traditional GOVERNMENT AND administration
TRADITIONAL GOVERNMENT AND ADMINISTRATION
Traditional governance and politics, local administration, and community leadership have recently been among the most investigated topics among current scholars and researchers.
Prior to independence, throughout the pre-colonial and colonial periods, scholars, notably foreign scholars, focused on comparative politics, viewing Nigeria as a nation within the context of the African political system.
Indigenous scholars made concerted efforts to counter this trend immediately after independence. They began to concentrate their efforts not only on the study of ethic nationalities, but also on specific areas such as traditional politics,
governance leadership, and local administration, with the goal of investigating how people at the grass roots conducted their affairs and welfare, employing historically well established organisational structures that are both historic, self-sustaining, and indigenous in order to achieve social harmony, political stability, and economic development.
Various features of the lgbo Traditional political system have been the focus of significant intellectual inquiry in the past. For example, Isichei 1976 diligently studies Igbo history, discussing various aspects of Igbo social, political, and economic life and placing them in their proper context.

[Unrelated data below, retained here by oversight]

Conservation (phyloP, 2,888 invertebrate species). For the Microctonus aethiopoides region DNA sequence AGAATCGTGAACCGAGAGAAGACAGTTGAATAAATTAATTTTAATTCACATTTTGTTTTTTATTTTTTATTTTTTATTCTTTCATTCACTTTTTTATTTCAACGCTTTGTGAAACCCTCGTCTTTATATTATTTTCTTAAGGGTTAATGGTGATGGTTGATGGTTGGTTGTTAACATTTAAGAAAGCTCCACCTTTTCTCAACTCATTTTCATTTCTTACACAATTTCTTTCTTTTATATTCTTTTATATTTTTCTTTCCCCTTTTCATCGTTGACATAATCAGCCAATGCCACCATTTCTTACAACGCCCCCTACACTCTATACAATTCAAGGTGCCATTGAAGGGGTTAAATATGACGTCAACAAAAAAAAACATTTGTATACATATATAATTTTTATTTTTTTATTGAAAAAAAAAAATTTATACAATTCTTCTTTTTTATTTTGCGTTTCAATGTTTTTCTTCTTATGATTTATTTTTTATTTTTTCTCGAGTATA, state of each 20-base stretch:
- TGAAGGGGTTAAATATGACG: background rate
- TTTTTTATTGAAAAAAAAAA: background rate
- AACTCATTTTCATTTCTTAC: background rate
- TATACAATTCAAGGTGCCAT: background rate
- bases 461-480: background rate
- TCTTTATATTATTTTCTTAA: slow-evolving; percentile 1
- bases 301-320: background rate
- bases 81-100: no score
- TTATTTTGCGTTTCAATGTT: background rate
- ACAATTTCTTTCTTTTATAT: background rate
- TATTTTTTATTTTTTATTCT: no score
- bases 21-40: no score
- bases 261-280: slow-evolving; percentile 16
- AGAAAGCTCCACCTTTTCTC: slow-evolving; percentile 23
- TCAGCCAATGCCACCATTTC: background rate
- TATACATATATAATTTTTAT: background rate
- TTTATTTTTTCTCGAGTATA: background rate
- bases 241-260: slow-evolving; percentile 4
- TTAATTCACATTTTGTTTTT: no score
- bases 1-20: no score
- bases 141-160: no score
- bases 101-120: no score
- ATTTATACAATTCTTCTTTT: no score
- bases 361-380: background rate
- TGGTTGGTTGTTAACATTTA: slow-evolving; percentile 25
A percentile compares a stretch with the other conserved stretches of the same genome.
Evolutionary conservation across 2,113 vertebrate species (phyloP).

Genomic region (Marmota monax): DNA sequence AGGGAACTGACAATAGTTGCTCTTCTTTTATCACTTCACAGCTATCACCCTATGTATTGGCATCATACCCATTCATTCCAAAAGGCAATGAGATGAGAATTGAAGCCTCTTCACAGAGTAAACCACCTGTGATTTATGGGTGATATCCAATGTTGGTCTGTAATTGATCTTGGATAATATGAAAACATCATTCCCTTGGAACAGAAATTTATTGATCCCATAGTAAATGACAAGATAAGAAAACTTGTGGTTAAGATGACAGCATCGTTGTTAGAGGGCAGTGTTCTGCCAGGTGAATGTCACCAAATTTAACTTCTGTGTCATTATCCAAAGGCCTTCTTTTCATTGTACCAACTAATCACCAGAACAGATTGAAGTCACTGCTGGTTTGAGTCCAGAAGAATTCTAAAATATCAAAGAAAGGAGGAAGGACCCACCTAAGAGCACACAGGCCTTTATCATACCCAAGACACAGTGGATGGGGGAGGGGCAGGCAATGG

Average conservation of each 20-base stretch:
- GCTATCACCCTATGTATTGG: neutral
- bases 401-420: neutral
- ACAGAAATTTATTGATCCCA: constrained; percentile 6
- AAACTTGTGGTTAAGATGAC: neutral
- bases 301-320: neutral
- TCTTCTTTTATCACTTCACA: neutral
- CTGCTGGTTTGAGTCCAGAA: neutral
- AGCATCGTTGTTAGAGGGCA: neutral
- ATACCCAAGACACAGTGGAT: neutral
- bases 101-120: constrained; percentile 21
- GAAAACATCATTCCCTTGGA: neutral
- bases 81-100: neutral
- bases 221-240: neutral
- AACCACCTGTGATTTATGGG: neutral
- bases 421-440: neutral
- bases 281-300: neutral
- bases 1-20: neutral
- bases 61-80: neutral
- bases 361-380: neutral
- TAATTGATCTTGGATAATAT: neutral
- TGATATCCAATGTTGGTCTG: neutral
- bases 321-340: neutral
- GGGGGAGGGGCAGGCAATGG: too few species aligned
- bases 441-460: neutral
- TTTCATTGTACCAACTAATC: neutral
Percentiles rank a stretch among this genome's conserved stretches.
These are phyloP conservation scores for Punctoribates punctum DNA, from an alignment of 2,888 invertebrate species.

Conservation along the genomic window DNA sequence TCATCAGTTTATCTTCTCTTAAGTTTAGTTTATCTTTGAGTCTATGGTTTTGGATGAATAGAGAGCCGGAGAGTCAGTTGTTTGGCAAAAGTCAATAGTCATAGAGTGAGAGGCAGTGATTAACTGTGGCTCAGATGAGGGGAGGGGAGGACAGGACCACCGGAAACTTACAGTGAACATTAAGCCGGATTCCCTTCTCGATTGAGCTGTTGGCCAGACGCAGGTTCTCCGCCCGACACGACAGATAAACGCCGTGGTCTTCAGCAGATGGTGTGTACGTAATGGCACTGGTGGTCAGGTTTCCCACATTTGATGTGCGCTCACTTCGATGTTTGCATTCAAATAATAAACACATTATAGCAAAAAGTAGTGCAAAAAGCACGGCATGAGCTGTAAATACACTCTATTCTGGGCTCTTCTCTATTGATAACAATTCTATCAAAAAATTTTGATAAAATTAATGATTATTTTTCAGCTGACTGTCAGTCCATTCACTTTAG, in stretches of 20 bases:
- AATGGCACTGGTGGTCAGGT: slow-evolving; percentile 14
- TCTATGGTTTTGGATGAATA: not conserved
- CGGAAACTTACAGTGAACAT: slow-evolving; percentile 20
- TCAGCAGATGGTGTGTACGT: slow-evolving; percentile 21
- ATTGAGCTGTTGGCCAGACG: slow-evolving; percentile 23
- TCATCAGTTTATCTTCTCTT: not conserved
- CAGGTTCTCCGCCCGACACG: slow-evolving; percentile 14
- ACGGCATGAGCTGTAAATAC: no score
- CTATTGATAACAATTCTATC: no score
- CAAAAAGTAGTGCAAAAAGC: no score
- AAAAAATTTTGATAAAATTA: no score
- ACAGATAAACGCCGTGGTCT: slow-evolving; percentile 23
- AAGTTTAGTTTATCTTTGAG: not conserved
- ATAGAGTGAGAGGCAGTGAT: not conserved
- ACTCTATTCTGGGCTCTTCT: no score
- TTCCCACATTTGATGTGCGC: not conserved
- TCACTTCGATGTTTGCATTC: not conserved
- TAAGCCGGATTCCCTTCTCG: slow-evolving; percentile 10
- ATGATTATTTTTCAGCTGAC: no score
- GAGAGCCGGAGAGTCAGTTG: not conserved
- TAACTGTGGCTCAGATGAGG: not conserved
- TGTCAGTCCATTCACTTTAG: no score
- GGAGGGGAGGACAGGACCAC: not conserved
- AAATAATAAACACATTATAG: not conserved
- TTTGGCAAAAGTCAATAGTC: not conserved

Afigbo 1972, on the other hand, investigated the issue of Warrant chiefs as an element in Igbo traditional system and administration. Nzimiro, 1972 conducted a study of four lgbo villages, Onitsha, Aboh, Oguta, and Osaimiri, to investigate how traditional monarchial authority evolved and how it could be eliminated.
Furthermore, Nwachukwu (1993) investigated relatively limited areas of Umuorji, Awo ldemili, Mgbidi, and Ubulu to discover the difference between a distributed political system and a monarchial system of leadership.
All of these efforts are evidence of the widespread interest that contemporary scholars and researchers, particularly in the fields of social science, have in broadening their understanding of not only Igbo ethnic nationality but also their indigenous political system, leadership, and administration, as well as other factors that contribute to their effectiveness.
limiting the efforts of previous researchers to conduct various types of inquiries in other areas such as family, marriage, ceremonies, inheritance, and so on.